Natural Resource Management

Track Leader: Michael Springborn,

This track has a strong social science focus. It assumes that most environmental problems are fundamentally caused by mistakes in human behavior, and that better scientific information is but one of many factors affecting our ability to solve environmental problems. Reflecting that successful environmental managers operate at the junction of overlapping natural and social systems, students supplement ESM’s core curriculum in the physical and biological sciences with work in resource economics, law, planning, and public policy. It is geared towards those who are interested in working in policy-oriented roles in environmental affairs. Typical career tracks include working for federal, state or local natural resources agencies, environmental consulting firms, governmental liaison offices of private corporations, or non-profit organizations addressing environmental issues. Many graduates of this track also go to professional or graduate school in law, environmental policy, natural resources management, regional planning, public policy, or related fields.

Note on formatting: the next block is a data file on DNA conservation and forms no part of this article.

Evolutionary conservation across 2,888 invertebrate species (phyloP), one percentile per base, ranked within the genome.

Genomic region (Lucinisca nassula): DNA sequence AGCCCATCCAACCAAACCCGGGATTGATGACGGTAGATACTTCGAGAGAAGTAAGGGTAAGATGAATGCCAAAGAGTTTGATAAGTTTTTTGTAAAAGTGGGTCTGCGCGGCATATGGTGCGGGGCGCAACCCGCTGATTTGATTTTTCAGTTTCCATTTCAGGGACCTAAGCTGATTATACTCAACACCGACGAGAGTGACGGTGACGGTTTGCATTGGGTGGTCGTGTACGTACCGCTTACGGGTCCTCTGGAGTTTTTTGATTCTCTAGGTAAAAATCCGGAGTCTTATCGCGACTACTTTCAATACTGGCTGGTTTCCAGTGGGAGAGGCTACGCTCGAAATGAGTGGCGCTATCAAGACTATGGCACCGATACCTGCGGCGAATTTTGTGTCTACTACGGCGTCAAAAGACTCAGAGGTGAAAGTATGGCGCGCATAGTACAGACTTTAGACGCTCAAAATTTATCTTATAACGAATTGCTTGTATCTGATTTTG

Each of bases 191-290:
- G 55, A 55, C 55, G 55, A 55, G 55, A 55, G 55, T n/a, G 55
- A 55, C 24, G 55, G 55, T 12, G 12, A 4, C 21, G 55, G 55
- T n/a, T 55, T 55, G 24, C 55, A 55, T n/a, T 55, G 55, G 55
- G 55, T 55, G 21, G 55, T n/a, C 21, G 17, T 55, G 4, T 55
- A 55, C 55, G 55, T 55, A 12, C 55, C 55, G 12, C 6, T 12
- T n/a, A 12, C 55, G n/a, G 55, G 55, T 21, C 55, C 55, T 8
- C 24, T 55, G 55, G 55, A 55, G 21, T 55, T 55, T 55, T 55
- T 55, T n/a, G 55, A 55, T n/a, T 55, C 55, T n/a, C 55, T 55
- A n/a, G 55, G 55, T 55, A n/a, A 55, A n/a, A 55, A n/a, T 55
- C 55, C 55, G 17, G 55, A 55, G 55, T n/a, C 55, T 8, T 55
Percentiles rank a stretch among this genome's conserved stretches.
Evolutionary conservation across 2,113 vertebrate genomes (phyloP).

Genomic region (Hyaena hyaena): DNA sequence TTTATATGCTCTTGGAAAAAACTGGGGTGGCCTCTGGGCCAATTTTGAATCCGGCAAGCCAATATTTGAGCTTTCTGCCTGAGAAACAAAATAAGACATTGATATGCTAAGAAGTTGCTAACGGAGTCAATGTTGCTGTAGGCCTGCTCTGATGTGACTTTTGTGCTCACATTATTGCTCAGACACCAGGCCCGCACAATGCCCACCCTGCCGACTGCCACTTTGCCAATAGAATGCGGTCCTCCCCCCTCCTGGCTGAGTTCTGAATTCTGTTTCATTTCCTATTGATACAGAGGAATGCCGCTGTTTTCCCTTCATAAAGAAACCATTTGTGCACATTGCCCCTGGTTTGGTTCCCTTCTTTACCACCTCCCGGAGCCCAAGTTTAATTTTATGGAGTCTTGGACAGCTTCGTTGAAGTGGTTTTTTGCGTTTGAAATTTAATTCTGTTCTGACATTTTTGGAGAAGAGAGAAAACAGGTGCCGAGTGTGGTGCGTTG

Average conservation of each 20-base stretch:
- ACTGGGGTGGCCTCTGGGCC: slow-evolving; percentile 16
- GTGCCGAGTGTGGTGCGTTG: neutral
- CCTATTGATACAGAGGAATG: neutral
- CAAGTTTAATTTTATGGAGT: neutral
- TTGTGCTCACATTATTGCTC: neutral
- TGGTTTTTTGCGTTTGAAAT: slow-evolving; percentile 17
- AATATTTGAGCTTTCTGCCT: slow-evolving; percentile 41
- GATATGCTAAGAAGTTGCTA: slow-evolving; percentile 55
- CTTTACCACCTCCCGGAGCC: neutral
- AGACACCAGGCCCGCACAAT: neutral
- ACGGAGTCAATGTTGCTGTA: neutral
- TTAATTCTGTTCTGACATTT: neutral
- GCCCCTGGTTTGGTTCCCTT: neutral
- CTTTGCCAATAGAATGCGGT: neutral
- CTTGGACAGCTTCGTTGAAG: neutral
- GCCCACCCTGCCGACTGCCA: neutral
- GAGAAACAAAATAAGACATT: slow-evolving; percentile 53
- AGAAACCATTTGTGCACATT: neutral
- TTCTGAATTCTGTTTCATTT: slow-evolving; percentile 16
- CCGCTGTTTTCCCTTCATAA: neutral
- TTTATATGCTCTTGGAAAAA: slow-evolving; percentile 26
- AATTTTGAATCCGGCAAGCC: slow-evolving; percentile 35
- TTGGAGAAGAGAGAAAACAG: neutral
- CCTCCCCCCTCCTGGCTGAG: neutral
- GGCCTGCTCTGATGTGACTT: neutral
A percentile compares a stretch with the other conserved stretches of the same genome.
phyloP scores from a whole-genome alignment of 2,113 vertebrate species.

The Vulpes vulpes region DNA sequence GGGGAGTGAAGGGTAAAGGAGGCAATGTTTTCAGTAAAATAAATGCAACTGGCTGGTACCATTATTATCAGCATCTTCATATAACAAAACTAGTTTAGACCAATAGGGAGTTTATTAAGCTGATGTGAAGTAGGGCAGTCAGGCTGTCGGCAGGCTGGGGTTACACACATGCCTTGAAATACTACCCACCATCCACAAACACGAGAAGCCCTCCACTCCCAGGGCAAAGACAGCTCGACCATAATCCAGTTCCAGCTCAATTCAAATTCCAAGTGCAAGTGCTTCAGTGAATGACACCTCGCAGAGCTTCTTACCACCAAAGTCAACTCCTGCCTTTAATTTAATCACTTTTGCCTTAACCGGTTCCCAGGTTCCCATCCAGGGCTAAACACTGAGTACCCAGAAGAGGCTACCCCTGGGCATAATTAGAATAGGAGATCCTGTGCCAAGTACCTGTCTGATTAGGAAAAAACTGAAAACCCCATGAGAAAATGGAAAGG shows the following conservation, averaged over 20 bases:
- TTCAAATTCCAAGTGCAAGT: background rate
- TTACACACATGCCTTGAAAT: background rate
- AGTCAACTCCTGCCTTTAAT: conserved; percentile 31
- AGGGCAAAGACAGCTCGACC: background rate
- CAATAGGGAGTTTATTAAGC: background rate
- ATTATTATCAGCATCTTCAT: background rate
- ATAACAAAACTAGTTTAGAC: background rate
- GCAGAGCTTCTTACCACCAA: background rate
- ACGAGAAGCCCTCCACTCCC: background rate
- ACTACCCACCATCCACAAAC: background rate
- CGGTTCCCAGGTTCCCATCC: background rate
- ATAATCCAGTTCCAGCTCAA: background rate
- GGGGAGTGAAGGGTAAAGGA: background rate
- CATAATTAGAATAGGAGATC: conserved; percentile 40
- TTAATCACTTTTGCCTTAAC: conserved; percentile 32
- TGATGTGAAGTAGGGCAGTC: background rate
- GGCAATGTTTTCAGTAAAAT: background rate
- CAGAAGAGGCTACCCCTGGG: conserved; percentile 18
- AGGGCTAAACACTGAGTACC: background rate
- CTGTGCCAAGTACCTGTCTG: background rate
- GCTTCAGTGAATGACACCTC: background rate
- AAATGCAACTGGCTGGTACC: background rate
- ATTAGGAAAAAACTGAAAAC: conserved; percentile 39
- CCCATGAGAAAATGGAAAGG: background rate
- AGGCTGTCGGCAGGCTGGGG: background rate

Link to Natural Resource Management requirements